A simple Google search for "AP Exam Study Guide" should bring up more than enough material to choose from; you can narrow the search based on the subject(s) you need to study for. Here, for example, is a website with lots of information about specific topics and areas.
One option is to use the AP Achiever (Advanced Placement Exam Preparation Guide) fo European History authored by Chris Freiler. It has practice tests, covers a review of trends, and includes document-based answers. It also has timed practice test with answers and sample essays. It incorporates released exams in the study material. The College Board highly recommends using released exams.
Barron's is good, and so is Cliff's, but I also like the "Cracking the AP..." books. They have a more casual tone to them, more like the writer is talking to you, the student, and they have a lot of strategies and hints about how to approach the various tasks on the AP exam. I would also second the suggestion above and use your library! They will likely have a lot of these kinds of test-prep books. Ultimately, the best source of information about the test is your teacher -- be sure you are picking his or her brain and asking about what strategies you should be using to study for the test and to be prepared for the actual format and expectations of the exam.
I have used Barron's guides before in my own teaching and tutoring with students and I can definitely second the recommendation. They are particularly good, in my opinion, at helping students themselves to realise the difference between a grade 4 and a grade 5 response, and what you need to do to bridge the gap.
Your best bet might also be to ask your teacher about ordering copies of old exams. I actually never really liked the study guides, as the questions were invariably more fact-based than anything on the exam. But Barron's is probably the best of the bunch. AP European exams actually don't deal that much with cause and effect in the essay portion- they tend to deal more with sweeping social and intellectual trends and change over time.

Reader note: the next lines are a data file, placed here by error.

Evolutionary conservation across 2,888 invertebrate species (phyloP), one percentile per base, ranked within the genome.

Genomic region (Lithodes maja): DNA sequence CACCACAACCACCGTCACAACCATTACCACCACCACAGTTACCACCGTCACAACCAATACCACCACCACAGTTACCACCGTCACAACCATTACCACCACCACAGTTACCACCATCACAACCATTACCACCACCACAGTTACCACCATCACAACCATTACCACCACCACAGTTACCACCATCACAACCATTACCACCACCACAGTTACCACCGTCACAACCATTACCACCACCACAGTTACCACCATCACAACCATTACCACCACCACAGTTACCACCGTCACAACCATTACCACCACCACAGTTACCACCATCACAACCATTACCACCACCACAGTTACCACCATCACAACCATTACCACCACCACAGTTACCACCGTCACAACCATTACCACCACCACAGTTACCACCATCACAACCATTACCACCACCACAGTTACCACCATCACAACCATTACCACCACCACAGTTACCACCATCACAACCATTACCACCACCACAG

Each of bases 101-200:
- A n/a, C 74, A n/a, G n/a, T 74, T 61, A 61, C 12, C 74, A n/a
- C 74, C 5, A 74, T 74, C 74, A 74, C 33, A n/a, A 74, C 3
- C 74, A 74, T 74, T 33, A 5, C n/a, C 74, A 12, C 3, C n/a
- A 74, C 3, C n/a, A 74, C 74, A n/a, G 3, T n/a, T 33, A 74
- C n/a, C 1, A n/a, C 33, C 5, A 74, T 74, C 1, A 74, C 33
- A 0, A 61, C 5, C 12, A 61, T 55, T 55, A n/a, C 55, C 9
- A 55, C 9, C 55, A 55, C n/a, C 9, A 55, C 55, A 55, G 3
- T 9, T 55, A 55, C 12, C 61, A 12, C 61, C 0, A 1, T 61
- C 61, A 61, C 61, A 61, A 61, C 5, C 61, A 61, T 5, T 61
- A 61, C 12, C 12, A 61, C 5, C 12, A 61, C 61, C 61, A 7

I used to use a book called REA, but I don't know if they have them anymore. I also like Cliff's notes. I have heard, though, that 5 Steps to a 5 is the best. The key is accurate practice tests. Don't forget to ask your teacher if he or she has suggestions, study guides, or study sessions or practice exams.
Find out who the publisher of the test is and then see if they also supply a study guide for it. For example, if your test publisher is Pearson, then search for that study guide. Also, this may seem archaic, but it is also economical, go to your local library and see if they have past study guide books for that same test by the same publisher. You could compare and contrast many different tests from the past and see what has changed from year to year. Just make sure that you note any changes in requirements or format so you don't study the wrong types of questions. Most exams for History, however, focus on cause and effect scenarios; so pay particular attention to events that cause other events. (Such as the Serbian who assassinated the Prime Minister of Austria that started World War I and revealed secret alliances across Europe and the world.)
My favorite is Barron's. I really like them for all history AP exams. What I like best about them is that they have explanations about test-taking strategies and they incorporate those into their explanations of the answers to their practice tests. So they'll do things like telling you "here's how you should have been able to narrow this MC question down a bit..." Between that and the fact that they have 2 sample tests in them, that's my favorite.
I would recommend that you not take both tests right away. Maybe take one to figure out what areas you're weak in and then save the other to test yourself again after you've done more review.